Hi. Thanks for the reply to my previous post. Am pretty sure the problem isn't from a worm. We have a family of birds nesting on within 10 feet of the garden, and any caterpillars I've found in the garden (swallowtail and one small hornworm) have virtually disappeared the next day -- w/ bird poop noticed nearby, indicating the caterpillar/worm was a meal for a bird. Also, found one of the 5" long eggplants, still hanging from the plant, but the flesh half scooped out (w/tooth marks/scrapes). The plants almost appeared as if they'd been trampled, too. The stems and branches ripped up, half eaten, fruits gone. Also, the immature persimmons that disappeared were very hard, about golf ball size, and totally gone. Am pretty sure a worm couldn't gnaw through those (were about 20 young Japanese persimmons). Thanks for your interest.

Aug 25, 2015
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Aug 11, 2015
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Tomato Plants & Stems DESSIMATED ! NEW
by: Anonymous 2

I thought we'd have a good crop of tomatoes this year, b/c last yr something got to the fruit before we did (eating ripe and taking bites out of green ones). Well, this yr, things are MUCH worse. Some kind of CRITTER got into all the raised beds = even the beds that are raised up on legs to waist high (!) and ate all the fruits, and trampled the plants and tore up, shredded the stems, seemingly eating half of the width of the stems, shredding them -- leaving a waste land of dead tomato plant everywhere! We know there are rats in the area, and have seen opossums in our yard before. The area has a big problem w/roof rats, but the plants look so trampled and torn up, I'm thinking maybe it's the opossum(s)?? We don't have raccoons here. Hardly any squirrels, if any. NO tomatoes for us this year !!! And, to make matter worse, they/it plucked every single persimmon (the Japanese kind, that never make your mouth pucker) off our persimmon trees ! No persimmons this year either ! I'm fed up with the destruction to my garden. Need an Infrared, night-vision security camera to catch whatever it is in the act. Drat!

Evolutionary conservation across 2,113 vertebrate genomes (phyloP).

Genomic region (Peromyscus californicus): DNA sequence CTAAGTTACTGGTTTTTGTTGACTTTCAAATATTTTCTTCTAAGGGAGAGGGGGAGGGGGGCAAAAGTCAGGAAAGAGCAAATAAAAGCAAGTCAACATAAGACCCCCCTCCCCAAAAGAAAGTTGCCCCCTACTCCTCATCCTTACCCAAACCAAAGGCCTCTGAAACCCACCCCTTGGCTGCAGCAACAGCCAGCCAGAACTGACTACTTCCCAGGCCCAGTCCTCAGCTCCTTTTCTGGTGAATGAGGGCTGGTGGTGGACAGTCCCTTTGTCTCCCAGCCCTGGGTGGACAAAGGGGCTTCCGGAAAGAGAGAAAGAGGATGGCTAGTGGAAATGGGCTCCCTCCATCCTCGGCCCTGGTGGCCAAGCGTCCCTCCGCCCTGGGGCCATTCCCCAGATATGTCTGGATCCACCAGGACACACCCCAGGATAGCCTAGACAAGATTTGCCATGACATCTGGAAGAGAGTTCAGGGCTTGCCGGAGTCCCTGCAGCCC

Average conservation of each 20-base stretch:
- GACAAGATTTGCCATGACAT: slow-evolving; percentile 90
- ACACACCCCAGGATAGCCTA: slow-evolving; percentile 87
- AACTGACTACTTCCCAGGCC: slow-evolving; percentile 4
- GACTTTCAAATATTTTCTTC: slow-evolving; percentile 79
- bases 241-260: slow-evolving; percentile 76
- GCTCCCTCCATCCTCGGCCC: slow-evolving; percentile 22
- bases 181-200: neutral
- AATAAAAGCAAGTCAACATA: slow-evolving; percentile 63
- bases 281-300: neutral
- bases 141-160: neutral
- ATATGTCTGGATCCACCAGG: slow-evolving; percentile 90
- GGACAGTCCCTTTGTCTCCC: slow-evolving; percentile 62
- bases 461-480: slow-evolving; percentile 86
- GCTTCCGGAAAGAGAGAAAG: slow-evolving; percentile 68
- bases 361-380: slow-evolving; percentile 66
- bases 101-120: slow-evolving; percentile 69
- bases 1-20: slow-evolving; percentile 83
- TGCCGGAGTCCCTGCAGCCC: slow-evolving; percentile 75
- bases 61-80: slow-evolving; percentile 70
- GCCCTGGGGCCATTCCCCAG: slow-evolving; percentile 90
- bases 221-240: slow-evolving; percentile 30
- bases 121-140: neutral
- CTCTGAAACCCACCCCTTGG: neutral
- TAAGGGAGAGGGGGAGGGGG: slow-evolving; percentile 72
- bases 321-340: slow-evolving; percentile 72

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Jun 04, 2015
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May 14, 2015
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2015 NEW
by: AnKIN

There are all kinds of creatures that want to munch on our tomatoes .Check tomato collars periodically to make sure.2015 casio watches usa

Apr 23, 2015
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Tomato stems are torn or shredded NEW
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Mar 09, 2015
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Reply NEW
by: ben

Rats can definitely destroy anything. But I don’t know if they actually destroy tomatoes. I thought that, it was the rats, that destroyed the tomatoes here, but I was mistaken. It was something else. EHR solutions

Aug 14, 2014
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Tomato stems are torn or shredded NEW
by: Anonymous

I had the same problem this year. Mature plants shredded along with the young tomato plants. Absolutely not the work of insects. I am suspecting rats or squirrels.

Aug 14, 2014
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Tomato stems are torn or shredded NEW
by: Anonymous

I had the same problem this year. Mature plants shredded along with the young tomato plants. Absolutely not the work of insects. I am suspecting rats or squirrels.